The evidence or “witness” of the medieval manuscripts has been supplemented by other discoveries in recent years. The most famous discovery (or series of discoveries) was that of the Dead Sea Scrolls at Wadi Qumran in 1947. The Isaiah scroll has received the most publicity, although the scrolls contained fragments of all the books in the Hebrew Bible with the exception of Esther. The great significance of the discovery is the fact that the Dead Sea scrolls antedate the oldest Masoretic manuscripts by over a millennium. The texts found at Wadi Qumran were completed before the Roman conquest of Palestine in AD 70.
Additional evidence comes from Wadi Murabba ’at, also on the Dead Sea, from the period of the Bar Kochba revolt in ad 132–135. The biblical material found there includes fragments of the Pentateuch (the first five books of the OT) and Isaiah, and a leather scroll in Greek containing fragments of the Minor Prophets. Additional information on the transmission history of the Hebrew text is provided by a great number of biblical fragments discovered at a Cairo genizah* dated ad 882. (A genizah is a room in a synagogue used to store worn or erroneous manuscripts.)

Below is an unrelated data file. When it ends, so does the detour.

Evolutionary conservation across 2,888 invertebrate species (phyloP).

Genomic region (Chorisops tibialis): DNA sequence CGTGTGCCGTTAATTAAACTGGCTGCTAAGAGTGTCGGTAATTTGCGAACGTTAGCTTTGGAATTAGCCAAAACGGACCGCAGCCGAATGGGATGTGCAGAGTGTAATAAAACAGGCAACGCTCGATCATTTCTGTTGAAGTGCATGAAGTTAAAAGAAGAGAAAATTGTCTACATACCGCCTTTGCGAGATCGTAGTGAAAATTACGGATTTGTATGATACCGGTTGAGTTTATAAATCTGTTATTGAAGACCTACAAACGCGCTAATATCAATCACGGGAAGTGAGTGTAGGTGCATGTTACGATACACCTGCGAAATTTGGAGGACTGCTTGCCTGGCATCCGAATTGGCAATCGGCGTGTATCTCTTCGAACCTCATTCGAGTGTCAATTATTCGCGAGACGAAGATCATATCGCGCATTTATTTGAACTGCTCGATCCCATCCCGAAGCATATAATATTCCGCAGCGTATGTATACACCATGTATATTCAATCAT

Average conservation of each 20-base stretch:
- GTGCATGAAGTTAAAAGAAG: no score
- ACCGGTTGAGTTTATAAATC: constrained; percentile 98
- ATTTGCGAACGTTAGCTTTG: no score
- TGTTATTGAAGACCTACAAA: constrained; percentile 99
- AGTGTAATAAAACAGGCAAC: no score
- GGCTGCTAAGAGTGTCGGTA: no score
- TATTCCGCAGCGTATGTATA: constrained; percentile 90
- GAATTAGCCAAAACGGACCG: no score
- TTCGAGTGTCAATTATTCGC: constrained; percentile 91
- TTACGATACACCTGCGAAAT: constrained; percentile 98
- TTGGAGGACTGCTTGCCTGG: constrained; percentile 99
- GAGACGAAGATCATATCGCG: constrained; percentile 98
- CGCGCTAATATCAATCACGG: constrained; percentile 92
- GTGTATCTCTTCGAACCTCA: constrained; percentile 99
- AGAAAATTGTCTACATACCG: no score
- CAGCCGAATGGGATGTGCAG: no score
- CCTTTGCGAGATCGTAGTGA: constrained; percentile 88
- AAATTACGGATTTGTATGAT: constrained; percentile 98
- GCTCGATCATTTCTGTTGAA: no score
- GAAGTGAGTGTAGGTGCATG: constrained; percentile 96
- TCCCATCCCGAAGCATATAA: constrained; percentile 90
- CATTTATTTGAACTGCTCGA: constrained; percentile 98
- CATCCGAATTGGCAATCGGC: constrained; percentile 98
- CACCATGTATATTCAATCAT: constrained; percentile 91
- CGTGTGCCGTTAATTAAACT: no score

* Genizah: These synagogues usually had a storage room known as the genizah. In time, the Jews placed in the genizah discarded manuscripts that had become torn or worn with age, replacing them with new ones for current synagogue use.
The Samaritan Pentateuch and the Septuagint are the most important translations that bear witness to the text of the Hebrew Bible. The Samaritan Pentateuch is a version of the five books of Moses written in a rounded form of Hebrew letters in contrast with the more standard square (Aramaic) form. The Samaritans accepted only the Pentateuch as canonical. A copy of the Samaritan Pentateuch came to the attention of scholars in ad 1616; it is presumably a descendant of the Hebrew text used by the Samaritans after their break with the Jews.
The Septuagint (often designated LXX, Roman numerals for 70) is the oldest Greek translation of the OT. According to tradition, it was translated by a team of 70 scholars (hence LXX) in Alexandria (Egypt). The exact date of translation is not ascertainable. Evidence indicates that the Septuagint Pentateuch was completed in the 3rd century bc. Aramaic Targums (translations) and commentaries on the Hebrew Bible, the Peshitta (a Syriac translation), Old Latin, Vulgate, and Arabic translations provide additional evidence of the original Hebrew text.